User-defined augmented assignment

Discussion in 'Python' started by Pierre Barbier de Reuille, Sep 29, 2005.

  1. Hello,

    a discussion began on python-dev about this. It began by a bug report,
    but is shifted and it now belongs to this discussion group.

    The problem I find with augmented assignment is it's too complex, it's
    badly explained, it's error-prone. And most of all, I don't see any
    use-case for it !

    The most common error is to consider that :

    a += b <==> a.__iadd__(b)

    when the truth is :

    a += b <==> a = a.__iadd__(b)

    which can be very confusing, as the two "a" are not necessarily the
    same. It then leads to subtle errors like:

    >>> class A(object):
    >>> a = 0


    >>> a = A()
    >>> b = A()
    >>> a.a += 1
    >>> A.a += 2
    >>> print a.a

    1
    >>> print b.a

    2

    Also, the following behavior is pretty confusing :

    >>> a = [1]
    >>> b = [a]
    >>> c = (a,)
    >>> b[0] += [2] # Ok, no pb
    >>> print a

    [1,2]
    >>> c[0] += [3]

    Traceback (most recent call last):
    File "<string>", line 1, in ?
    TypeError: object doesn't support item assignment
    >>> print a

    [1,2,3]

    Then, in the standard library, there is no use-case of user-defined
    augmented assignment I could find. Of course, I find the augmented
    assignement itself very useful ! I use it a lot with immutable objects
    (strings, numbers, tuples, ...) but I tend to avoid it with mutables,
    and so it seems in the standard library that uses extensively the
    "extend" method of lists and very seldom the "+=" operator with lists.
    And even where the "a+=b" is used, it could be replaced with either
    "a.extend(b)" or "a = a+b" without bugs.

    So, what I would suggest is to drop the user-defined augmented
    assignment and to ensure this equivalence :

    a X= b <=> a = a X b

    with 'X' begin one of the operators.

    Pierre
     
    Pierre Barbier de Reuille, Sep 29, 2005
    #1
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  2. Pierre Barbier de Reuille wrote:

    > So, what I would suggest is to drop the user-defined augmented
    > assignment and to ensure this equivalence :
    >
    > a X= b <=> a = a X b
    >
    > with 'X' begin one of the operators.


    It can be done, but it's unnecessary for mutable objects like
    sets or lists. A new object must be created in these cases where
    one would suffice.

    Reinhold
     
    Reinhold Birkenfeld, Sep 29, 2005
    #2
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  3. Reinhold Birkenfeld a écrit :
    > Pierre Barbier de Reuille wrote:
    >
    >
    >>So, what I would suggest is to drop the user-defined augmented
    >>assignment and to ensure this equivalence :
    >>
    >>a X= b <=> a = a X b
    >>
    >>with 'X' begin one of the operators.

    >
    >
    > It can be done, but it's unnecessary for mutable objects like
    > sets or lists. A new object must be created in these cases where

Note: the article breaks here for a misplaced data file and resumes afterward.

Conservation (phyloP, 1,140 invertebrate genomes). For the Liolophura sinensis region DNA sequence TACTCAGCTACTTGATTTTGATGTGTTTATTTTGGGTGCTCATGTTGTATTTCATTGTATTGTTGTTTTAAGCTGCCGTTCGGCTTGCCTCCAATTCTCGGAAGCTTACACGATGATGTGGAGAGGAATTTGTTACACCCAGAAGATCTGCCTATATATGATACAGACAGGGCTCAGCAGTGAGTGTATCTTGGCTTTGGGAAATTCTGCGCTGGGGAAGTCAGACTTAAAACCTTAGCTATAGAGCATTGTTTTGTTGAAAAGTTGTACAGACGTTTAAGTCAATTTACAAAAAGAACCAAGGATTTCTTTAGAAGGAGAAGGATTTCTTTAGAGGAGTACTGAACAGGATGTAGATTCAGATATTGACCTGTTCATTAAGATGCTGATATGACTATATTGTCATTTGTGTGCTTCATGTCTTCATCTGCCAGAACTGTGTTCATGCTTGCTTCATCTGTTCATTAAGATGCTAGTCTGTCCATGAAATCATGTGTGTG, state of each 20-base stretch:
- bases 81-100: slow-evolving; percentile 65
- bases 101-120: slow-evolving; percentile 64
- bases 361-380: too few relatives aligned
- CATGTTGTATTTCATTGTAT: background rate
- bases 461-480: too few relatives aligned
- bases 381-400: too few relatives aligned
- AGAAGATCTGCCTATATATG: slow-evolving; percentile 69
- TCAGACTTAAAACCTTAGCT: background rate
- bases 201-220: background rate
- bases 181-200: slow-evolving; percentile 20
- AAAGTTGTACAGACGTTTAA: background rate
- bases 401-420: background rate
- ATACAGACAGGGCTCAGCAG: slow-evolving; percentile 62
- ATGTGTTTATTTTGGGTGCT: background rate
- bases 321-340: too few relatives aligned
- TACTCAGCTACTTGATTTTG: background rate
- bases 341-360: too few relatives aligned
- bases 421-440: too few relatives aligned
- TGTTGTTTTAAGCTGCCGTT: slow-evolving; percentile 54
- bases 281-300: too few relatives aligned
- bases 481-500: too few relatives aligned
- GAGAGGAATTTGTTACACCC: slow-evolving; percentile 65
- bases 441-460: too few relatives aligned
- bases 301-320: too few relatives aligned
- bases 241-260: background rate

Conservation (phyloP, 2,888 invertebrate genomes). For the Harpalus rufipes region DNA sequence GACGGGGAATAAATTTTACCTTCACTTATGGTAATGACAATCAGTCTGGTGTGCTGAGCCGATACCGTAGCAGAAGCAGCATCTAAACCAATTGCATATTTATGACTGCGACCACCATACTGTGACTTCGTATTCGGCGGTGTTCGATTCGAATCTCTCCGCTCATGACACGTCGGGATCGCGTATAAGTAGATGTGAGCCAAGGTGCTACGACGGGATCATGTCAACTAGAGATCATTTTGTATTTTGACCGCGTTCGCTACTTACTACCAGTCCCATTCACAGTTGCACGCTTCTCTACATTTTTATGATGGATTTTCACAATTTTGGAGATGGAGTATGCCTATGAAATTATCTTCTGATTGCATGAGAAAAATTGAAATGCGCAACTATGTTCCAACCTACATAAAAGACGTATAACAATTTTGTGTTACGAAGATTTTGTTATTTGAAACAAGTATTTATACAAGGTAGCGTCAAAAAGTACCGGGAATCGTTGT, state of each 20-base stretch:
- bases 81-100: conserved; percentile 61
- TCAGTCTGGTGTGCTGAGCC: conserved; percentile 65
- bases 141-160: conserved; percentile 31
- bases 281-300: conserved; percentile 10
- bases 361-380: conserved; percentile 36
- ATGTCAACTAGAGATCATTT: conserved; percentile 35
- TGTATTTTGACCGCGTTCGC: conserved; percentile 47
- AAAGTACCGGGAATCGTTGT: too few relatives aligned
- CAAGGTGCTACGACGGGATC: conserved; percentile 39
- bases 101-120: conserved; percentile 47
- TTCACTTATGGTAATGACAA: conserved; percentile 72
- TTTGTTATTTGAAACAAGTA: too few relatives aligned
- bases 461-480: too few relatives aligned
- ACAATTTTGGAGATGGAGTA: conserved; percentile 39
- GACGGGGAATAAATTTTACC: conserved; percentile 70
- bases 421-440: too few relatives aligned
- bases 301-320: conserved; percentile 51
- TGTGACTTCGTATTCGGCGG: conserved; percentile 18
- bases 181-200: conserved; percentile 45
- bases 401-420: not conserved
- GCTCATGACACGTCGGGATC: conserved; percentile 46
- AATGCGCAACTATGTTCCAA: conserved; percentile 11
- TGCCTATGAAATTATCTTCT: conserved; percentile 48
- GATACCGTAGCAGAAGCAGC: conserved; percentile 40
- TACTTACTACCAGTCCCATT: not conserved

> one would suffice.


    Well, my point is: the benefit is too small compared to the
    disadvantage. If you really have a mutable (let say a list with +=) then
    you do:

    >>> a.extend(b)


    and there is no interpretation error possible. BTW, that's what's done
    in the standard library ...

    Pierre

    >
    > Reinhold
     
    Pierre Barbier de Reuille, Sep 29, 2005
    #3
  4. Pierre Barbier de Reuille

    Paddy Guest

    I thought along these lines:
    It is an augmented ASSIGNMENT. (It even has an equals sign in it).
    tuples are immutable so you should not be able to assign to one of
    its elements.

    - So there is no problem for me - I shouldn't be messing with an
    element of an
    immutable type!

    - Cheers, Paddy.
     
    Paddy, Sep 29, 2005
    #4
  5. Pierre Barbier de Reuille

    Tom Anderson Guest

    On Thu, 29 Sep 2005, Pierre Barbier de Reuille wrote:

    > a discussion began on python-dev about this. It began by a bug report,
    > but is shifted and it now belongs to this discussion group.
    >
    > The problem I find with augmented assignment is it's too complex, it's
    > badly explained, it's error-prone. And most of all, I don't see any
    > use-case for it !
    >
    > The most common error is to consider that :
    >
    > a += b <==> a.__iadd__(b)
    >
    > when the truth is :
    >
    > a += b <==> a = a.__iadd__(b)
    >
    > which can be very confusing, as the two "a" are not necessarily the
    > same.


    Indeed. I certainly didn't realise that was how it worked.

    > So, what I would suggest is to drop the user-defined augmented
    > assignment and to ensure this equivalence :
    >
    > a X= b <=> a = a X b
    >
    > with 'X' begin one of the operators.


    That seems quite an odd move. Your proposal would lead to even more
    surprising behaviour; consider this:

    a = [1, 2, 3]
    b = a
    a += [4, 5, 6]
    print b

    At present, this prints [1, 2, 3, 4, 5, 6]; if we were to follow your
    suggestion, it would be [1, 2, 3].

    So, -1, i'm afraid.

    I think the right solution here is staring us in the face: if everyone
    seems to think that:

    a += b <==> a.__iadd__(b)

    Then why not make it so that:

    a += b <==> a.__iadd__(b)

    Principle of Least Surprise and all that.

    Since not everything that should support += is mutable (integers, for
    example), how about saying that if the recipient of a += doesn't have an
    __iadd__ method, execution falls back to:

    a = a + b

    I say 'a + b', because that means we invoke __add__ and __radd__
    appropriately; indeed, the __add__ vs __radd__ thing is a precedent for
    this sort of fallback.

    Doesn't that leave everyone happy?

    tom

    --
    I'm not quite sure how that works but I like it ...
     
    Tom Anderson, Oct 2, 2005
    #5
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